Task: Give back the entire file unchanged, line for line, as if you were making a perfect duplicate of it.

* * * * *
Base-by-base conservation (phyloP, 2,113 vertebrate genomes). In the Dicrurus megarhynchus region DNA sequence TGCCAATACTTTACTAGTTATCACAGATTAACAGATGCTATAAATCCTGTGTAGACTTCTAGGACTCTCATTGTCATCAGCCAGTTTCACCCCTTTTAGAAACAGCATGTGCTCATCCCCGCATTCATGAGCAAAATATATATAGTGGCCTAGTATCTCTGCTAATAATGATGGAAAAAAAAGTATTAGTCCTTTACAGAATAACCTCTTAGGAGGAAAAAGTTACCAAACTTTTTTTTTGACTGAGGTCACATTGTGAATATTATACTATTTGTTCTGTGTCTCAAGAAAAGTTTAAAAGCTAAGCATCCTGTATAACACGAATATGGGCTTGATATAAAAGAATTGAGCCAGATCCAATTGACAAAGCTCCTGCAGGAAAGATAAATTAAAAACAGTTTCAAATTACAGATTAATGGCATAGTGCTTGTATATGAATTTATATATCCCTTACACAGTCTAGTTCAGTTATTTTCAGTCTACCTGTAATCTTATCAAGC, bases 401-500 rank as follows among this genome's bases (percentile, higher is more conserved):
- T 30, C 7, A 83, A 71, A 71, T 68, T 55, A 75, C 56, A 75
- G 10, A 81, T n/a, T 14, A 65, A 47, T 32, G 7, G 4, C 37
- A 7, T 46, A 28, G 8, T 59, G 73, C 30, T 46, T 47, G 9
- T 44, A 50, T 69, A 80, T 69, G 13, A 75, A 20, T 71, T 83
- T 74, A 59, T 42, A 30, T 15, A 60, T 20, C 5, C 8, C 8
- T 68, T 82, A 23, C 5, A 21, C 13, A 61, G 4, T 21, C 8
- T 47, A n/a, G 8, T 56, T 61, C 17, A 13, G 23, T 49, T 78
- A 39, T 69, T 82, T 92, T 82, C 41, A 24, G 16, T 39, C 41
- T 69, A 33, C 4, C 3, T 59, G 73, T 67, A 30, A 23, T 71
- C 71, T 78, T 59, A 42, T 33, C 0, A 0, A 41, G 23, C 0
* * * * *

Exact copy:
Base-by-base conservation (phyloP, 2,113 vertebrate genomes). In the Dicrurus megarhynchus region DNA sequence TGCCAATACTTTACTAGTTATCACAGATTAACAGATGCTATAAATCCTGTGTAGACTTCTAGGACTCTCATTGTCATCAGCCAGTTTCACCCCTTTTAGAAACAGCATGTGCTCATCCCCGCATTCATGAGCAAAATATATATAGTGGCCTAGTATCTCTGCTAATAATGATGGAAAAAAAAGTATTAGTCCTTTACAGAATAACCTCTTAGGAGGAAAAAGTTACCAAACTTTTTTTTTGACTGAGGTCACATTGTGAATATTATACTATTTGTTCTGTGTCTCAAGAAAAGTTTAAAAGCTAAGCATCCTGTATAACACGAATATGGGCTTGATATAAAAGAATTGAGCCAGATCCAATTGACAAAGCTCCTGCAGGAAAGATAAATTAAAAACAGTTTCAAATTACAGATTAATGGCATAGTGCTTGTATATGAATTTATATATCCCTTACACAGTCTAGTTCAGTTATTTTCAGTCTACCTGTAATCTTATCAAGC, bases 401-500 rank as follows among this genome's bases (percentile, higher is more conserved):
- T 30, C 7, A 83, A 71, A 71, T 68, T 55, A 75, C 56, A 75
- G 10, A 81, T n/a, T 14, A 65, A 47, T 32, G 7, G 4, C 37
- A 7, T 46, A 28, G 8, T 59, G 73, C 30, T 46, T 47, G 9
- T 44, A 50, T 69, A 80, T 69, G 13, A 75, A 20, T 71, T 83
- T 74, A 59, T 42, A 30, T 15, A 60, T 20, C 5, C 8, C 8
- T 68, T 82, A 23, C 5, A 21, C 13, A 61, G 4, T 21, C 8
- T 47, A n/a, G 8, T 56, T 61, C 17, A 13, G 23, T 49, T 78
- A 39, T 69, T 82, T 92, T 82, C 41, A 24, G 16, T 39, C 41
- T 69, A 33, C 4, C 3, T 59, G 73, T 67, A 30, A 23, T 71
- C 71, T 78, T 59, A 42, T 33, C 0, A 0, A 41, G 23, C 0